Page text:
John is used to moving around. His mother is a former Army doctor who has been transferred frequently. So John is used to being in a new place and making new friends. His mother has arranged for him to attend a school which lets him focus on being a writer. But his parents' divorce has left him with writer's block. School won't start for a couple of weeks so he's glad to meet Shelby even though she is two years younger than he is.

Shelby reluctantly introduces him to the neighborhood and he is glad to take part in Shelby's latest case - a dognapping of a show dog belonging to one of Shelby's schoolmates. Shelby has no social skills and has no friends of her own age. John is determined to help her with her case and become her friend.

This was a nice mystery and a great story about friendship. I liked the references to Sherlock Holmes. I liked Shelby's personality despite the fact that she is a bossy know-it-all. I liked that John was willing to work hard to be a friend to Shelby.

Favorite Quote:
The only person who wasn't ducking for cover was our new landlady, Mrs. Hudson.

"Oh heavens!" she exclaimed with a shake of her head. "No need to panic, everybody! It's really nothing." She excused herself, muttering "I told her not today" under her breath.
I bought this one. You can buy your copy here.

Sunday, October 1, 2017

State of the Stack (October 1, 2017)

This is my monthly State of the Stack post. It is my way to keep track of my review books and to hopefully reduce the stack that I have waiting for me. I take a look at my review commitments on or near the first of the month. Please feel free to join in and let me know the state of your stack.

Here is my Review Books Spreadsheet I list them in publication order and sort them by month. I can quickly see how many books I have for each date. Ideally, this keeps me from over-committing to review books. Check my spreadsheet to find out where I got each book.

I also do this post because sometimes (frequently) review books sit on my stack for a while before I read and review them. I try to read and review books within two weeks of publication date. Sometimes I can't, though, if too many books are releasing on the same date or if the book arrives too near its publication date and my calendar is already full.

I am very grateful to the authors and publishers who support my reading habit.

My Review Pile

Mind Game by Iris Johansen (Oct. 24)
 The Wicker King by K. Ancrum (Oct. 31)
 Unholy City by Carrie Smith (Nov. 7)
Much Ado About Murder by Elizabeth J. Duncan (Nov. 7)
 City of Lies by Victoria Thompson (Nov. 7)
Death at the Emerald by R. J. Koreto (Nov. 7)
A Spoonful of Magic by Irene Radford (Nov. 7)
Fragments of the the Lost by Megan Miranda (Nov. 14)

 Rugged Texas Cowboy by Lora Leigh (Dec. 5)
Bury the Past by James L'Etoile (Dec. 12)
A Murder for the Books by Victoria Gilbert (Dec. 12)
A Case of Syrah, Syrah by Nancy J. Parra (Dec. 12)

Death Below Stairs by Jennifer Ashley (Jan. 2)
Unearthed by Amie Kaufman and Meagan Spooner (Jan. 9)
A Mortal Likeness by Laura Joh Rowland (Jan. 9)
A Treacherous Curse by Deanna Raybourn (Jan. 16)
Let's Talk About Love by Claire Kann (Jan. 23)

The Greed by Scott Bergstrom (Feb. 6)
Ink, Iron, and Glass by Gwendolyn Clare (Feb. 20)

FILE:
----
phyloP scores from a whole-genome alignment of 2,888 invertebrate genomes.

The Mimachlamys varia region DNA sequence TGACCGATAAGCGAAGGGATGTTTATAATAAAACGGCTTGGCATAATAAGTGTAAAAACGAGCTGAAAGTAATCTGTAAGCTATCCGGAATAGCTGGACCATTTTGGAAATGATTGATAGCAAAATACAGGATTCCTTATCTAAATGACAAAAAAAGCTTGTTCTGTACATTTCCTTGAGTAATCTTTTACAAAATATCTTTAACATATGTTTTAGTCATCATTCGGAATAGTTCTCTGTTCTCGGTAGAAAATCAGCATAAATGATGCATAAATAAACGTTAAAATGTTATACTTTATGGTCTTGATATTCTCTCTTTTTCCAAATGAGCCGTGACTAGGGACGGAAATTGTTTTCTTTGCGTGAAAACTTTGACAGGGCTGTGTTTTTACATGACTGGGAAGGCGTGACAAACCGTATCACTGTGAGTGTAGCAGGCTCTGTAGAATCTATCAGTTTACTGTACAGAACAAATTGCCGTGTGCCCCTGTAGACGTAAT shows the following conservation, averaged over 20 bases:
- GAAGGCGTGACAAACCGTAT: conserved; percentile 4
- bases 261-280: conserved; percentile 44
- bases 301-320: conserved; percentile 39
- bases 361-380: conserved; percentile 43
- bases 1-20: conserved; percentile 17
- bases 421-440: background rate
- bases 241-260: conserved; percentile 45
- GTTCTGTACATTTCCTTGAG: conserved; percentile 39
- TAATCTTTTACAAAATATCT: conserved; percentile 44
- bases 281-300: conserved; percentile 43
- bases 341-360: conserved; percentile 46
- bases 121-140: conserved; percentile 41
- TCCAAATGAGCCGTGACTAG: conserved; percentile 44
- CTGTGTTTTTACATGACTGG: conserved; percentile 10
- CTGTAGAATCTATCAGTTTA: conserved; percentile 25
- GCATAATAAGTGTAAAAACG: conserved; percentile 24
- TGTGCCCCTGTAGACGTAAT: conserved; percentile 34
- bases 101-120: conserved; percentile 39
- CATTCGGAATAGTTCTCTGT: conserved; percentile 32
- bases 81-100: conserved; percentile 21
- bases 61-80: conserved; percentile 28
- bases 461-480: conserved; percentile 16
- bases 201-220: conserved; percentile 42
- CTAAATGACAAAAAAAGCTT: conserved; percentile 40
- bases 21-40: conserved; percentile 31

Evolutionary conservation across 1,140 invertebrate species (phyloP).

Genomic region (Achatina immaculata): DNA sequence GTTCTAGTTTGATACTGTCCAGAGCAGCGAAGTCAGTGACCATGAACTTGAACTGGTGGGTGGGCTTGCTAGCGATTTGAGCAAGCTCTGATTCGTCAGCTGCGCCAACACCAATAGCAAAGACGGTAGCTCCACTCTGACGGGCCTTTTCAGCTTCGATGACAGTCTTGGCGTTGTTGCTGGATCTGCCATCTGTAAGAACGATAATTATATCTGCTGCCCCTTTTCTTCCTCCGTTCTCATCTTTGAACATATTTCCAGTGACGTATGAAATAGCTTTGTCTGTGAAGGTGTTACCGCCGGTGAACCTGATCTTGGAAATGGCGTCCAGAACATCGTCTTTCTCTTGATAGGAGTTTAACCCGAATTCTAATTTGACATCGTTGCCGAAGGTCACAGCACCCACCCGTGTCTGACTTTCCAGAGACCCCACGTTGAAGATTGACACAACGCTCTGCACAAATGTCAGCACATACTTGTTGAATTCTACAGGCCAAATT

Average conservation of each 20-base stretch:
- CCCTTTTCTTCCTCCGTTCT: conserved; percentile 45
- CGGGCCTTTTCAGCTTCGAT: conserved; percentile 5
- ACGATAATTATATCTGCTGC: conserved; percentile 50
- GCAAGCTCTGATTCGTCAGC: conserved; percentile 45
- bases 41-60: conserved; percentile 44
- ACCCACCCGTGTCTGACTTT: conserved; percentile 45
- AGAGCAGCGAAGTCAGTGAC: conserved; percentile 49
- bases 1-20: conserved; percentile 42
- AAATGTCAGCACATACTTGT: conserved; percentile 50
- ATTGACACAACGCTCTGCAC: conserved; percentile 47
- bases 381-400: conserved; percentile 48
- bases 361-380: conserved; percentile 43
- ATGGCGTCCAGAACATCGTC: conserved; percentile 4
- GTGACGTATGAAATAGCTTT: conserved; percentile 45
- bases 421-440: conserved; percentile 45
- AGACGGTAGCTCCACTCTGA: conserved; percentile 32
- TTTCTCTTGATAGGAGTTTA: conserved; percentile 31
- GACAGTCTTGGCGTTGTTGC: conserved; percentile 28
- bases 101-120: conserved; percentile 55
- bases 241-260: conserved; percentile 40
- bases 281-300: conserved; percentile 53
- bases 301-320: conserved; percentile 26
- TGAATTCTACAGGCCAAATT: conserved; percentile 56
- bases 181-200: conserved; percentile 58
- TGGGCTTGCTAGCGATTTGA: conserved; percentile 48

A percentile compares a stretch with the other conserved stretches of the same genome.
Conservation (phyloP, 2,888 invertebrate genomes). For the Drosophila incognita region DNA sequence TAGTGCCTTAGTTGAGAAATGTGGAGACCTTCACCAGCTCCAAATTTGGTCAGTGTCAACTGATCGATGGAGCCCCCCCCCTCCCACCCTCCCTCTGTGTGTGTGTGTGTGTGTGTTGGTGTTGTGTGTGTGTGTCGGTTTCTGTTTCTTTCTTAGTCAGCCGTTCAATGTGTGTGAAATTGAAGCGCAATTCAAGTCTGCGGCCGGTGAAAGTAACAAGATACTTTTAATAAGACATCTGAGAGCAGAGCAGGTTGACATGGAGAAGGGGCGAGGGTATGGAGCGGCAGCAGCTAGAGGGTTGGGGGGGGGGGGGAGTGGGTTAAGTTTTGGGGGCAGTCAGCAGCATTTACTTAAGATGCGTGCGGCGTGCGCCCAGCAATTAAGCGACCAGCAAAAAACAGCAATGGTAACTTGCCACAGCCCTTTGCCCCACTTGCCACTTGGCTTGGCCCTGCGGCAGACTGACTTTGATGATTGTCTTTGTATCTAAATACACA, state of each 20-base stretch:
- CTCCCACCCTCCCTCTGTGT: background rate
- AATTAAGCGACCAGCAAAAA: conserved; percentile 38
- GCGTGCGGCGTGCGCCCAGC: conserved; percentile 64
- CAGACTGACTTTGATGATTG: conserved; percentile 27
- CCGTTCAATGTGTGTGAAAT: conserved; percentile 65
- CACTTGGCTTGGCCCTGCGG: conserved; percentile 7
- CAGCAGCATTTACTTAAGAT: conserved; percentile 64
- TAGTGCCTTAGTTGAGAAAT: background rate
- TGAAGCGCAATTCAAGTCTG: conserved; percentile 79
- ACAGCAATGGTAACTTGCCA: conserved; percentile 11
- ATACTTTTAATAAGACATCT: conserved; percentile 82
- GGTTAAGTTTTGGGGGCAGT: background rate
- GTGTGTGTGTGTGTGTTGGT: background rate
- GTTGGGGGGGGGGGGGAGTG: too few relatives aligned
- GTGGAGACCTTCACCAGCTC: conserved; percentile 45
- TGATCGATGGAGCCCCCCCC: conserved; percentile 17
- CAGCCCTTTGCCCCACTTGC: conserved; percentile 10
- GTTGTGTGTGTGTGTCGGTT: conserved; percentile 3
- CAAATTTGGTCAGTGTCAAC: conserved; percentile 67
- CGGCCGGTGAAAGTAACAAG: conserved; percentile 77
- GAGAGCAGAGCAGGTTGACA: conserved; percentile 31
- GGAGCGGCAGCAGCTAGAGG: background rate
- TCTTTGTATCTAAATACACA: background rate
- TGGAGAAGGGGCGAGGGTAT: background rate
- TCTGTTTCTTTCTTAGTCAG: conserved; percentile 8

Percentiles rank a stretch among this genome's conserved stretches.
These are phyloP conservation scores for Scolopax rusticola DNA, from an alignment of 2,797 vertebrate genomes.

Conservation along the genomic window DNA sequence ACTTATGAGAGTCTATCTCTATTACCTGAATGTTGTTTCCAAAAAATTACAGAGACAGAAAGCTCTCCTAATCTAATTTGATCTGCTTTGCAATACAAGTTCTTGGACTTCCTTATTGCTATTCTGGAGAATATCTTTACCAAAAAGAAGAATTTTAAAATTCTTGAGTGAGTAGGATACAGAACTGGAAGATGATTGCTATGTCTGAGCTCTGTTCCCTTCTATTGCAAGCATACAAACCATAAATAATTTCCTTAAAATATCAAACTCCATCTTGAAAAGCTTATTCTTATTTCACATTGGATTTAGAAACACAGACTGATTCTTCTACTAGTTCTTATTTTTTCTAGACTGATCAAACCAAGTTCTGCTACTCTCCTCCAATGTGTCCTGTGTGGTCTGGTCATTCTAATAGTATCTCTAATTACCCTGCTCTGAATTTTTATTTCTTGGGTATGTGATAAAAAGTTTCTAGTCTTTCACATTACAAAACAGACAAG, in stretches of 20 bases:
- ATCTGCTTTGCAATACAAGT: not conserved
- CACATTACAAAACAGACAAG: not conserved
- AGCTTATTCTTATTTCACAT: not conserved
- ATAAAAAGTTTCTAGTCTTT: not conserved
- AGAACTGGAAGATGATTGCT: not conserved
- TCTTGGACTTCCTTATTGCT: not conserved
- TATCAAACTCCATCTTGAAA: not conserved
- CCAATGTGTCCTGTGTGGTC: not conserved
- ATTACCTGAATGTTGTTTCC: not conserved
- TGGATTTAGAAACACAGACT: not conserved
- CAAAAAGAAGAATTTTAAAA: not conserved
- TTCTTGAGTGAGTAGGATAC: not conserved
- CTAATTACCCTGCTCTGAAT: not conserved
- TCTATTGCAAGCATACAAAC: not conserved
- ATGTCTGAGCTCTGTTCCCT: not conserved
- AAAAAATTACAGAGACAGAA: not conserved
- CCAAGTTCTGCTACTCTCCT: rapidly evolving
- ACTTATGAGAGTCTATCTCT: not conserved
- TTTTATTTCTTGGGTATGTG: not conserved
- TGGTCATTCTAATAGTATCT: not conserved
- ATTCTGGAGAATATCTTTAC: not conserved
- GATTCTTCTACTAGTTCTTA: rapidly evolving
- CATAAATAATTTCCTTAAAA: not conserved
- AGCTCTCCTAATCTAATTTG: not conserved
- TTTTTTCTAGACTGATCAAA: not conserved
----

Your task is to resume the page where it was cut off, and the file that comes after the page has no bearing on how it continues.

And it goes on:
Pitch Dark by Courtney Alameda (Feb. 20)
Tess of the Road by Rachel Hartman (Feb. 27)

Losing Leah by Tiffany King (March 20)
Hot and Badgered by Shelly Laurenston (March 27)

White Rabbit by Caleb Roehrig (April 24)

I Read This Month

These are listed in the order I read them. Links go to my reviews for all that have been posted already. Otherwise, the date the review is scheduled for is listed.
  1. Enigma by Catherine Coulter (Sept. 27)
  2. Her Last Goodbye by Melinda Leigh (Sept. 28) 
  3. Devils & Thieves by Jennifer Rush (Sept. 25) 
  4. Satellite by Nick Lake (Sept. 27) 
  5. The Wicked Billionaire by Jackie Ashenden (Sept. 30) 
  6. Osiris by Eric C. Anderson (Oct. 4) 
  7. A Cajun Christmas Killing by Ellen Byron (Oct. 5) 
  8. Death Overdue by Allison Brook (Oct. 7) 
  9. Berserker by Emmy Laybourne (Oct. 6) 
  10. The Innocence Treatment by Ari Goelman (Oct. 11) 
  11. Best-Laid Plants by Marty Wingate (Oct. 12) 
  12. House of Shadows by Nicola Cornick (Oct. 18) 
  13. Last Chance by Gregg Hurwitz (Oct. 13)
Read Previously, Reviews Posted This Month
  1. Her Dark Half by Paige Tyler (Sept. 2)
  2. The Great Shelby Holmes Meets Her Match by Elizabeth Eulberg (Sept. 4)
  3. Nyxia by Scott Reintgen (Sept. 6)
  4. Body on Baker Street by Vicki Delany (Sept. 7) 
  5. All the Secret Places by Anna Carlisle (Sept. 9) 
  6. The Exact Location of Home by Kate Messner (Sept. 11)
  7. Murder, Magic, and What We Wore by Kelly Jones (Sept. 13) 
  8. The Last Move by Mary Burton (Sept. 13) 
  9. Archangel's Viper by Nalini Singh (Sept. 21) 
  10. A Poison Dark and Drowning by Jessica Cluess (Sept. 15) 
  11. Sleep Like a Baby by Charlaine Harris (Sept. 16)
  12. Stolen Secrets by L. B. Schulman (Sept. 18) 
  13. Find Me by Tiffany Snow (Sept. 20)
  14. The Hunt by Chloe Neill (Sept. 23)
I Added These Books

These are listed in the order I received them. Links go to Amazon. Date published is listed in parentheses.
  1. Hot and Badgered by Shelly Laurenston (March 27)
  2. Enigma by Catherine Coulter (Sept. 12)
  3. Best-Laid Plants by Marty Wingate (Oct. 17)
  4. Last Chance by Gregg Hurwitz (Oct. 17)
  5. White Rabbit by Caleb Roehrig (April 24)
  6. Ink Iron and Glass by Gwendolyn Clare (Feb. 20)
  7. Pitch Dark by Courtney Alameda (Feb. 20)
  8. Losing Leah by Tiffany King (March 20)
  9. Let's Talk About Love by Claire Kann (Jan. 23)
  10. The Greed by Scott Bergstrom (Feb.6)
  11. Tess of the Road by Rachel Hartman (Feb. 27)
  12. A Mortal Likeness by Laura Joh Rowland (Jan. 9)
Next Month's Plan

I am just staying even with my review books. I have a nice assortment already for 2018 but expect to be adding to the collection as publishers post books to Edelweiss and NetGalley.